Beer & Herbs Soap:  All natural and zero animal fats, these soaps are made from coconut, palm, olive & rape seed oil. Scented with essential oils (young living) and made with all natural ingredients, there’s no artificial anything! Because fragrance oils are not used, the soaps do not have a heavy or overwhelming smell. Soaps sell for $5.

Lip balm: With ingredients like organic cocoa butter, organic beeswax, coconut oil and essential oils you can’t go wrong. Protective for the wind & cold, and luxurious during warm weather too, this lip balm is amazing.  Each tube is hand filled, labeled and shrink-wrapped by Misty in her home.  Tubes are made from 35% recycled material.  Lip balm sells for $3.

Here's what you can win!

Here’s what you can win!

One lucky person gets all of this and it could be you! Here’s how to win: 
(I’m a little old-fashioned with giveaways so it’s all about “earning comments” which will increase your chance to win. I will tally up the comments and use a number generator to select a winner.) Here’s how to earn your comments:


Comment on this blog post, (if you tell me your worst PE story I’ll love you forever), that counts as one entry.


Friend request Our Green Acres and you earn an additional comment on this post.


Share this post on your Facebook page and you’ll earn another entry.

So, that gives you three possible entries.

The giveaway winner will be chosen, contacted through email, and announced on my Facebook page, Tuesday morning, December 17th.

Discount Code for those who can’t be bothered with a giveaway:
Misty also sells amazing sugar scrubs, lotion bars and more soaps than you can imagine. So if you want some awesome stocking stuffers for the naturally minded friend you love, or for yourself, and giveaways annoy you, then just go straight for the gold, and get you some right now, here’s the link: ourgreenacre. When you place your order include “GIVEAWAY10%” to get your ten percent discount from Our Green Acres. Email your orders to Misty at:  

Good luck!

Writer’s Block & What The Newtown Tragedy Taught Me About Love

25 Jan

Claude Monet Weeping Willow

Writer’s Block

Type, type, type. Delete, delete, delete. Over and again. Rinse and Repeat. Writer’s block (or rather, idealism) has brought some long silence on this blog. I’m sorry about that silence – well, mostly.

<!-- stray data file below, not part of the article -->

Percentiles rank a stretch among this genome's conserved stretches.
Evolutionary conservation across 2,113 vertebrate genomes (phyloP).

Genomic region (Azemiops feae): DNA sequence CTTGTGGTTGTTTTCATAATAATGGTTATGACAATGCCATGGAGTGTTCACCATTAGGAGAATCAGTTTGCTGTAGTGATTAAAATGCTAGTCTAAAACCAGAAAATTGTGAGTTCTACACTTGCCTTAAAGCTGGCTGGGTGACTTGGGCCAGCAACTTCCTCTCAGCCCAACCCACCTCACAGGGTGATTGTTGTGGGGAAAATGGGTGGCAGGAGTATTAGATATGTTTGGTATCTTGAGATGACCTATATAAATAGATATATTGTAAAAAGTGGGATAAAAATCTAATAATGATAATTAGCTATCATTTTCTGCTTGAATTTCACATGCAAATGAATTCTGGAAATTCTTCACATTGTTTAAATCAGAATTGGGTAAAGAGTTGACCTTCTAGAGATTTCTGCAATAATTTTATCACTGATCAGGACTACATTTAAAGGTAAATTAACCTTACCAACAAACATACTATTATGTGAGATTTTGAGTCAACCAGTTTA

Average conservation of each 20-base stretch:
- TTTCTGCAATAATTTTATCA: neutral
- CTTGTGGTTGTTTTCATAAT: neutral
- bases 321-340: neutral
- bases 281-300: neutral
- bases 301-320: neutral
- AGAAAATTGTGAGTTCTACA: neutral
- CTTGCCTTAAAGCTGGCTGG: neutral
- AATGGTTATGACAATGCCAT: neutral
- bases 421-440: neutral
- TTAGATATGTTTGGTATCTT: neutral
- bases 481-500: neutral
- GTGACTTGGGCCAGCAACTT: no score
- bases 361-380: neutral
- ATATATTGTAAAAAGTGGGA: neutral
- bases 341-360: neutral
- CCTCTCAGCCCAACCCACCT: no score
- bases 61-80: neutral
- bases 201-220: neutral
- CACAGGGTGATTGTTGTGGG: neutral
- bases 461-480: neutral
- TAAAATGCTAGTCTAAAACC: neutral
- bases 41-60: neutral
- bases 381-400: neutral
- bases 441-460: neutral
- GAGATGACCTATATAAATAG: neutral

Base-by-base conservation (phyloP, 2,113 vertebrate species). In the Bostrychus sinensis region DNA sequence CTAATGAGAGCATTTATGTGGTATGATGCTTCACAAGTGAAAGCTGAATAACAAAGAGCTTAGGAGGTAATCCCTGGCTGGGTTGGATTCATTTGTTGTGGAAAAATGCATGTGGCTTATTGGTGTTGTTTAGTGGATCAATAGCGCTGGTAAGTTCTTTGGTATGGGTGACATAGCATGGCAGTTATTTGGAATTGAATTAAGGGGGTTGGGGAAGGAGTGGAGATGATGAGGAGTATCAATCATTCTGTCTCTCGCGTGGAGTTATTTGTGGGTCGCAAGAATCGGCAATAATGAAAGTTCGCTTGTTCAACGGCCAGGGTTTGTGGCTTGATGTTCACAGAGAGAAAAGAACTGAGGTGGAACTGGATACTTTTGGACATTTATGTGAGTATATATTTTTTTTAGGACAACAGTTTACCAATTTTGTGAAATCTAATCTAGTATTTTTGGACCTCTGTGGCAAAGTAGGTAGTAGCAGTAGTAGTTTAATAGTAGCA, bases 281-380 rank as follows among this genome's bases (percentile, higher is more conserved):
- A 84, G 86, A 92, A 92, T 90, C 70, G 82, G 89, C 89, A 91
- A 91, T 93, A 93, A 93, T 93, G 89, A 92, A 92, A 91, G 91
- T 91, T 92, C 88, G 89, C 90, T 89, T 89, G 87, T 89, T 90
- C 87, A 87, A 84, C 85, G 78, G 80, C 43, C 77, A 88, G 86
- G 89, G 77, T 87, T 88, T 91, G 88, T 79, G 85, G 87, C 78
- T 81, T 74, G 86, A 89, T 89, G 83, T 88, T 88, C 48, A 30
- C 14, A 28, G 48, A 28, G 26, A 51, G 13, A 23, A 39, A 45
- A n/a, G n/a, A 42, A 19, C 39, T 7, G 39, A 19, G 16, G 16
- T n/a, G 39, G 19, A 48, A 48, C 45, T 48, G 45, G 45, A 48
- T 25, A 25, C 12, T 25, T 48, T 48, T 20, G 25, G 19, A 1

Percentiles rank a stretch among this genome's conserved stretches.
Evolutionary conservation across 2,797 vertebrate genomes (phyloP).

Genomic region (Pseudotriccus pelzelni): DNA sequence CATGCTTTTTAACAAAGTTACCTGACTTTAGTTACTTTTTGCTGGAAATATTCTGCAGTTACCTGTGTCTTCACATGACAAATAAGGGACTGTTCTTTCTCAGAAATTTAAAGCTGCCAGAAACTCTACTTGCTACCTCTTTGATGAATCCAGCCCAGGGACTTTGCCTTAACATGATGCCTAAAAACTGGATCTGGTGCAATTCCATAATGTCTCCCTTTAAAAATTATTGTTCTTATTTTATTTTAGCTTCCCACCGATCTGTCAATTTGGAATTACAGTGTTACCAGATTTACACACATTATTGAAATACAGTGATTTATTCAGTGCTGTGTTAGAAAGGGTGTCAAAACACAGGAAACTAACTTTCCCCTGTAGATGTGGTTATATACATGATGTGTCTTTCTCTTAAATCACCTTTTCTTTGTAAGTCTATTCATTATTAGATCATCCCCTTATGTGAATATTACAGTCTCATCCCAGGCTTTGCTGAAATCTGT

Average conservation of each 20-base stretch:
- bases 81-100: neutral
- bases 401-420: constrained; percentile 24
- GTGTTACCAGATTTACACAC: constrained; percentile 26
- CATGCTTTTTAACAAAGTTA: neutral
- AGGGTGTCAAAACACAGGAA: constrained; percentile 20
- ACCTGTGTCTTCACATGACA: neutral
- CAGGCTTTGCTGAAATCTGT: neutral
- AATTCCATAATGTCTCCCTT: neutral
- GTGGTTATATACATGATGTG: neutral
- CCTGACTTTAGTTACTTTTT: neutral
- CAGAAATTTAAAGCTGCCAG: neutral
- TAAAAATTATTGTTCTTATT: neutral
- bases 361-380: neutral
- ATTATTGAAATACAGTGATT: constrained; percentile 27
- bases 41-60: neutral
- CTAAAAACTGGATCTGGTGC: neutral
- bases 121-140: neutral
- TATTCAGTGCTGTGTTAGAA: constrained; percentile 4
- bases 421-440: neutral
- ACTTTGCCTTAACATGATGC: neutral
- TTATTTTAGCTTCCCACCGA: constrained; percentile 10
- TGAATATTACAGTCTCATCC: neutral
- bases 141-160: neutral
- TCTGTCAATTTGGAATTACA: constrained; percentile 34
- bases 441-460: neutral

I have a running list of everything I want to write about. These topics deserve to be written about, they need to be honored with that quiet meditation that occurs when we pour out our words, when those thoughts come spilling all out of us like a cup of milk turned over by clumsy hands onto a clean table-cloth – slowly bleeding into the crisp linen.

That’s how I want writing to feel to me, but instead …

She feels like a weeping willow billowing in the wind, back and forth, and back and forth, sad and constant. The leaves ever so gently trace up against my window calling me to come and sit under her branches. And I cannot, because the effort it takes to leave the safety of my home is too much for me.

What will happen when I really listen and when I really share? I’m scared to write out the lessons that I hear my heart speaking to me for in doing so I become responsible to them. And so the weeping willow surrenders to the wind, and I am inside keeping my hands busy and my mind occupied.

I’m too tightly coiled up to let go and write.

When you fly with your guitar it’s a good idea to loosen the strings before getting on the plane. The changes in temperature can cause the wood to flex and if the strings are wound too tight and the air is too cold, the neck can break (from the stress of the coiled strings). Lately, I feel like that guitar at a high, cold altitude, and I need to uncoil my strings.

So here goes:

Newtown Tragedy

I spent a week in utter shock over the Newtown shooting. Finally, one night (after a few days of being immersed in the media of it all) I stayed up till one in the morning sobbing with a fisted and clenched ache in my gut and the taste of rust in my bruised mouth. Peter sat and listened to me describe my anger, my shock, my horror, my anger, and then my anger again.

I described to him one teacher’s story of how she hid in the closet, and gathered all those tiny children to her and told them she loved them, because if they were all going to die so violently she wanted the last thing for those babies to remember was that they were loved. O.MY.GOD.